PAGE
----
Most of us use AWS for work, but you can us it for fun too! In this post we are going to look at one of AWS’s Artificial Intelligence (AI) product offering – Rekognition.

Rekognition is a fully-managed service for image analyses. It can detect objects, scenes, and faces in images. You can even catalog the faces and then search through the pictures for the person you are looking for. Amazon uses its vast data store of images (which is why they allow you to save unlimited pictures if you have Prime) to train and improve the processing all the time, and the results are astounding. It can detect emotion, sunglasses, gender and even estimated age range of the person in the photo.

So let’s have some fun: Let’s get the profile photos of the Linux Academy team members and let Rekognition estimate their age. Now, unlike most ‘tech’ companies, we actually have female team members and I know better to bring up the age topic with a lady so we are going to make sure that we do not scan their images.

First thing we need to get the images off the About page at This is where Google Chrome comes in handy. Just do “Right-Click” and “Inspect” on a picture…

… and Chrome opens up the HTML behind the page and we can see that the div individual-photo contains the like to person’s image, name and other details

Here we can write a quick and dirty Python script to pull down the images and the details down using BeautifulSoup.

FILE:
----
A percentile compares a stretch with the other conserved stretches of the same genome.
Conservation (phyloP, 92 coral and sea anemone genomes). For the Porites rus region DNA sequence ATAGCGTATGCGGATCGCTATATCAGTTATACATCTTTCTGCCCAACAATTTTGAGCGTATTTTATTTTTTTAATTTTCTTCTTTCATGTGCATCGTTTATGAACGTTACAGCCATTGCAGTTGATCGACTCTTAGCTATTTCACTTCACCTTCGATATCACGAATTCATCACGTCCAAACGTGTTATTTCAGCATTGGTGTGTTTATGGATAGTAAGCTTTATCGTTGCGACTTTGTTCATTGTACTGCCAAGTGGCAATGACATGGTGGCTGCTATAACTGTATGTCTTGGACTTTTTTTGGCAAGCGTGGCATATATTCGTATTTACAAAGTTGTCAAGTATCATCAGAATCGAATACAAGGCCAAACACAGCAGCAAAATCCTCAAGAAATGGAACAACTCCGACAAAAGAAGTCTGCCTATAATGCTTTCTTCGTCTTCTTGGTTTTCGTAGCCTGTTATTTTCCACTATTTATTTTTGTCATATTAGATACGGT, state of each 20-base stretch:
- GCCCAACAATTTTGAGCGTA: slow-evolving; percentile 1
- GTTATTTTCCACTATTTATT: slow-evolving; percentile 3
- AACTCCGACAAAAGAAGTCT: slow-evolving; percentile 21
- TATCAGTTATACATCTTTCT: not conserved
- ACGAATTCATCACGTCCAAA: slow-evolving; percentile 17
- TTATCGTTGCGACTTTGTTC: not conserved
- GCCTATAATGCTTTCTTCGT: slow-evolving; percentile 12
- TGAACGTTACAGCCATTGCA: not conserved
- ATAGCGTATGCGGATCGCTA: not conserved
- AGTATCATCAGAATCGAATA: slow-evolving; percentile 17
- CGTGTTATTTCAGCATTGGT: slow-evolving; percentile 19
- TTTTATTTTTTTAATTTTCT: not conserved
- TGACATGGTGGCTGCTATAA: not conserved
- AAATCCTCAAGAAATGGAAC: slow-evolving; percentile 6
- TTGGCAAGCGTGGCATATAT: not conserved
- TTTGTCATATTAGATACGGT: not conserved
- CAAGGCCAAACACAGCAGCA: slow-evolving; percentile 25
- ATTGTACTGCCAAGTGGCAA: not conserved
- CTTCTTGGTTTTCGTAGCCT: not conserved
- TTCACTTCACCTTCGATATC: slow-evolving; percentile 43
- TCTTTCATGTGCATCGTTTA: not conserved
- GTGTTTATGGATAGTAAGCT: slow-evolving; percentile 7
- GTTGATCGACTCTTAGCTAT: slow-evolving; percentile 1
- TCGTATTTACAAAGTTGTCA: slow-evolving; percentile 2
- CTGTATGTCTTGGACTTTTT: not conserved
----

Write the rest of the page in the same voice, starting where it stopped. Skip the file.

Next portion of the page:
Next is the Rekognition magic. Rekognition allows you the send the file as blobs or it can work on files in S3. For this example, I am going to upload the files into S3 and have it process them and parse through the returned JSON for the sex and age range of the person in the picture.

 # Call Rekognition API to detect faces
 json_data = img_client.detect_faces(
       'Bucket': 'blog-recog',
       'Name': filename
     Attributes=[ 'ALL' ]
# If a face was found
if json_data.get('FaceDetails',0):
    # if the face was a guy
    if json_data['FaceDetails'][0]['Gender']['Value'] == "Male":
        # parse the json for the age range
        print ' to '.join(str(x) for x in sorted(json_data['FaceDetails'][0]['AgeRange'].values()))
        # no way am I guessing a lady's age
        print "She looks young"
Amazon Rekognition responds with a JSON array with its findings:
     'FaceDetails': [{
         'Confidence': 99.99949645996094,
         'Gender': {
             'Confidence': 99.92884063720703,
             'Value': 'Male'
         'Emotions': [{
             'Confidence': 98.84156799316406,
             'Type': 'HAPPY'
         'AgeRange': {
             'High': 43,
             'Low': 26
         'Smile': {
             'Confidence': 98.52379608154297,
             'Value': True
         'Mustache': {
             'Confidence': 85.78340148925781,
             'Value': True
         'Beard': {
             'Confidence': 99.70159912109375,
             'Value': True
     }], 'OrientationCorrection': 'ROTATE_0'

The response contains an ever-growing list of features that Rekognition can detect, like emotions, age range and the presence of a smile, beard, mustache, etc. on a face.
For this example, I am parsing the JSON for the age range.

For the most part, the age range predicted is fairly accurate except in case of our VP of Finance Hunter Ferrell – he is much older than that. 🙂

That being said, here are our results:


What's happening with Azure?

4 responses to “How Old Do I Look?”

  1. Franck says:

    Gender recognition seems to have failed once 🙂

  2. Sean says:

    Age range was not terribly accurate for me! Of course, that’s not a great picture either!

  3. Dhiman Halder says:

    It’s a great AI service from Amazon – it brings deep learning to the masses, so impressed was I that I created an entire udemy course on the subject

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